IMGs who have passed the necessary exams and obtained AMC certification can then apply to Australian specialty training positions.[5]

Australia is in the process of establishing a national registration process for all the doctors under theMedical Board of Australia.

In 2010 the Minister for Health and Ageing (Australia) launched an Inquiry process into registration and accreditation processes for international medical graduates which reported in 2012.[6]

Canada[edit]

Several organizations have put pressure on the government such as the Association For Access to Health Care Services, and Association of International Physicians and Surgeons of Ontario. Bill 97, Increasing Access to Qualified Health Professionals for Ontarians Act, was passed in 2008, requiring the College of Physicians and Surgeons to provide adequate numbers of doctors by issuing transitional licenses. However, the college has not complied with the law.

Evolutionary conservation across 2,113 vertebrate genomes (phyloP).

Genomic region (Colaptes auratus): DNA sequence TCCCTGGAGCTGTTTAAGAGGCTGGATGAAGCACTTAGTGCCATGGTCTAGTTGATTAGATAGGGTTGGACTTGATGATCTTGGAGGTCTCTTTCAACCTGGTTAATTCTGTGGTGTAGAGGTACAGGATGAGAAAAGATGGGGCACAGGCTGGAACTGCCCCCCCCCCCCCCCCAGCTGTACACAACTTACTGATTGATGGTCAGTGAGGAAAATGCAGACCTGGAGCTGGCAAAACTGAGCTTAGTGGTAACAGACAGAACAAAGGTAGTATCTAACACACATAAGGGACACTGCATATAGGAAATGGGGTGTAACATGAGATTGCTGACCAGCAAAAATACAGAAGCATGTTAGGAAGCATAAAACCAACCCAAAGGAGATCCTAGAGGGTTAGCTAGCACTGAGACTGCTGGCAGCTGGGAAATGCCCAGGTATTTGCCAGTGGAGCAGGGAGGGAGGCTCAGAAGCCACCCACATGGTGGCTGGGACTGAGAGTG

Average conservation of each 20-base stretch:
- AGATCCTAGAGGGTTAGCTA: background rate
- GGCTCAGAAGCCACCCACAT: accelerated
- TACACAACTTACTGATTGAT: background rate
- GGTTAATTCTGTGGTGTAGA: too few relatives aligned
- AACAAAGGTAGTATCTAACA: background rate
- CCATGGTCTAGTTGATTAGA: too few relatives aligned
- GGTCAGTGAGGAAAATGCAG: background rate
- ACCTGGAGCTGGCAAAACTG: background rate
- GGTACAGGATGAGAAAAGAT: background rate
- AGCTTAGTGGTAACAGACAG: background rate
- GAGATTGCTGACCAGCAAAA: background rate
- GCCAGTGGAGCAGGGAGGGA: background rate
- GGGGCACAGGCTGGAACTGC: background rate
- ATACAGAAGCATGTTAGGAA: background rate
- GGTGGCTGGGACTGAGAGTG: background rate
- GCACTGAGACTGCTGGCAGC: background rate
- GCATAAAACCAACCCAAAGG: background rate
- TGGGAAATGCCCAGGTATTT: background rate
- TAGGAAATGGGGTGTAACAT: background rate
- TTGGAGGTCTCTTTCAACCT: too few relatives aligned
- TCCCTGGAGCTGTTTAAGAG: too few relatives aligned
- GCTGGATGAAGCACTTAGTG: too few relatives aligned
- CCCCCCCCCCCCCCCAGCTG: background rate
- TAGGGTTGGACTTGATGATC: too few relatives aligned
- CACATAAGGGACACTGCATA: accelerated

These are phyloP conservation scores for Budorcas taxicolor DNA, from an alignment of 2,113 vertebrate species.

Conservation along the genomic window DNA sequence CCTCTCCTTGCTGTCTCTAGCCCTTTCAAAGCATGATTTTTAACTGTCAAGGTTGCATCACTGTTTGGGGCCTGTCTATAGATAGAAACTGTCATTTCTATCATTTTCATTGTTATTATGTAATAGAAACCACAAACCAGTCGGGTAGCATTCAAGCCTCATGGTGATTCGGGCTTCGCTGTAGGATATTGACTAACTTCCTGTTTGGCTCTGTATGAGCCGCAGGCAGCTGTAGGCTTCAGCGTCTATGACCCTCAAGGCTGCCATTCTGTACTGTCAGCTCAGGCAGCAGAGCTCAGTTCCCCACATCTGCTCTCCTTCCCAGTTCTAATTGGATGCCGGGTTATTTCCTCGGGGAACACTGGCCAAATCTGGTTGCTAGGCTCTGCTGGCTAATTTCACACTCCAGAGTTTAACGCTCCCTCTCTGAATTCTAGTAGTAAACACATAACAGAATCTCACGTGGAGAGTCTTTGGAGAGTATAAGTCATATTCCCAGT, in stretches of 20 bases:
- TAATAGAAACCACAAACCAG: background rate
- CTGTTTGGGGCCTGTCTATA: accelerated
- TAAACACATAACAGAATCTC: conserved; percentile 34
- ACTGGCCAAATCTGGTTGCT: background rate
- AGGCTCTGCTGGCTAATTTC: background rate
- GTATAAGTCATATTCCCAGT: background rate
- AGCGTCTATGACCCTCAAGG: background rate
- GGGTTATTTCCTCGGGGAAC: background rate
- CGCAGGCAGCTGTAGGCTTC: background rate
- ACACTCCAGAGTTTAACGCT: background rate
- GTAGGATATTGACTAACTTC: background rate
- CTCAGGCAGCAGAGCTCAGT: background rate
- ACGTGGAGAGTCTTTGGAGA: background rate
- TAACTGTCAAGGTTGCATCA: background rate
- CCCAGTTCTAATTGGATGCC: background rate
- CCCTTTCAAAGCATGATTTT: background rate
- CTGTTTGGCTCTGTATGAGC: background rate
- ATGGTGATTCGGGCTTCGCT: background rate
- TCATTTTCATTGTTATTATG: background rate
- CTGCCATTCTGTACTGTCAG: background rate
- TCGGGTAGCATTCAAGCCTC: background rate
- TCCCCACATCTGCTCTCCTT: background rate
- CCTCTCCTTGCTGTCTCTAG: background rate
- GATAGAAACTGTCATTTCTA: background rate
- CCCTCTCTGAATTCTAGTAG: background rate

In addition to undergoing the regular licensing process as required of all Canadian medical school graduates, IMGs must pass the LMCC Evaluating Examination. IMGs in Canada also have a harder time getting into residency programs compared to Canadian graduates — only ten percent of IMG applicants get a position.[7]

Graduates of United States M.D. programs are not considered IMGs and are thus exempt from the Evaluating Examination; graduates of U.S. osteopathic medical schools are considered IMGs.[8]

United States[edit]

2007ACGME-2.PNG
2007ACGME-3.PNG

Graduates of Canadian M.D. programs are not considered IMGs in the United States.[9]

Process[edit]